Apollo 17 Soil Matches Ancient Earth’s Ocean Ridges In Water Content

Apollo 17 mission

Forbes had an interesting piece about the Apollo 17 mission. Here is a short excerpt from the piece:

They say that one of the most exciting phrases to hear in science is not “eureka!” but “that’s funny,” and the Apollo 17 astronauts, just over 43 years ago, certainly got such a moment when they discovered orange soil just beneath the grey regiolith. What turned out to be volcanic glass with tin inclusions had another surprise: olivine deposits that showed signs that they contained significant amounts of water inclusions when they were baked, at about ~1200 parts-per-million. This matches the water levels in Earth’s upper mantle along ocean ridges, providing further evidence for the giant impact hypothesis and a common origin for the Earth and Moon.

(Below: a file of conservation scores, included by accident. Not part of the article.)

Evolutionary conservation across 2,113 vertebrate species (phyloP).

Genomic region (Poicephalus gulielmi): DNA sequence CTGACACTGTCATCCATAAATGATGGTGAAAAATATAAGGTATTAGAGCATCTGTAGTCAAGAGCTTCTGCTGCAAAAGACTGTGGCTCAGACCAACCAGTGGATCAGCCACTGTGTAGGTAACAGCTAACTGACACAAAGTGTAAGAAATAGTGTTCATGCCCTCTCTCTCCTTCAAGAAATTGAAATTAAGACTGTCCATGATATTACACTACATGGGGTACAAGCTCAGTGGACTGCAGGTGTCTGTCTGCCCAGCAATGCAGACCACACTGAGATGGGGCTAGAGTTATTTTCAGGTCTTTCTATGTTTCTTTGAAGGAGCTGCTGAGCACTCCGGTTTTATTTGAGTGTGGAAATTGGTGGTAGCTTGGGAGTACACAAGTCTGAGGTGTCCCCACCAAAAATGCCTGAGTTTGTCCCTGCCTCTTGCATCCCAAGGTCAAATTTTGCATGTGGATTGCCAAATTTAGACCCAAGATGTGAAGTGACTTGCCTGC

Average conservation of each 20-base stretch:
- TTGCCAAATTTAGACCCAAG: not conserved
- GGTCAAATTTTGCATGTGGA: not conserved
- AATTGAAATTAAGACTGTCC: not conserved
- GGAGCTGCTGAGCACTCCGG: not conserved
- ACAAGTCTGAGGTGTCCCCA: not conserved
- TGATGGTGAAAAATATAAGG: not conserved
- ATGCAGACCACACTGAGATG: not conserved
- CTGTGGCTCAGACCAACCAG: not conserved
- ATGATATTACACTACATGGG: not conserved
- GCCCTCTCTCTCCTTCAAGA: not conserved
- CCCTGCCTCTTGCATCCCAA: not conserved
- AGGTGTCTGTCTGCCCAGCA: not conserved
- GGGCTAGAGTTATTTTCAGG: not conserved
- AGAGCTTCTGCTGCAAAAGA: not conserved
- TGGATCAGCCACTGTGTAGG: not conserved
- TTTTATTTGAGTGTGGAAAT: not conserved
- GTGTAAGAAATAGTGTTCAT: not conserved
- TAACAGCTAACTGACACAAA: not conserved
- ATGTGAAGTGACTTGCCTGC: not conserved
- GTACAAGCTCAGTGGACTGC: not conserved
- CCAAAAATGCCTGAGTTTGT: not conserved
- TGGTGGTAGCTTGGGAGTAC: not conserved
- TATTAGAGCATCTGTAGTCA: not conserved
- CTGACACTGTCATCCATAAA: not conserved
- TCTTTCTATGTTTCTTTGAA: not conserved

Shorty crater

The “Orange soil” and meteorite impact on liquid lava differs greatly from ordinary lunar soils.

Station 4, also known as Shorty Crater (picture), is the site where the Apollo 17 crew found the highly-publicized orange soil. The site was explored during the second Apollo 17 extravehicular activity (EVA-2) at the Taurus-Littrow landing site.

Shorty crater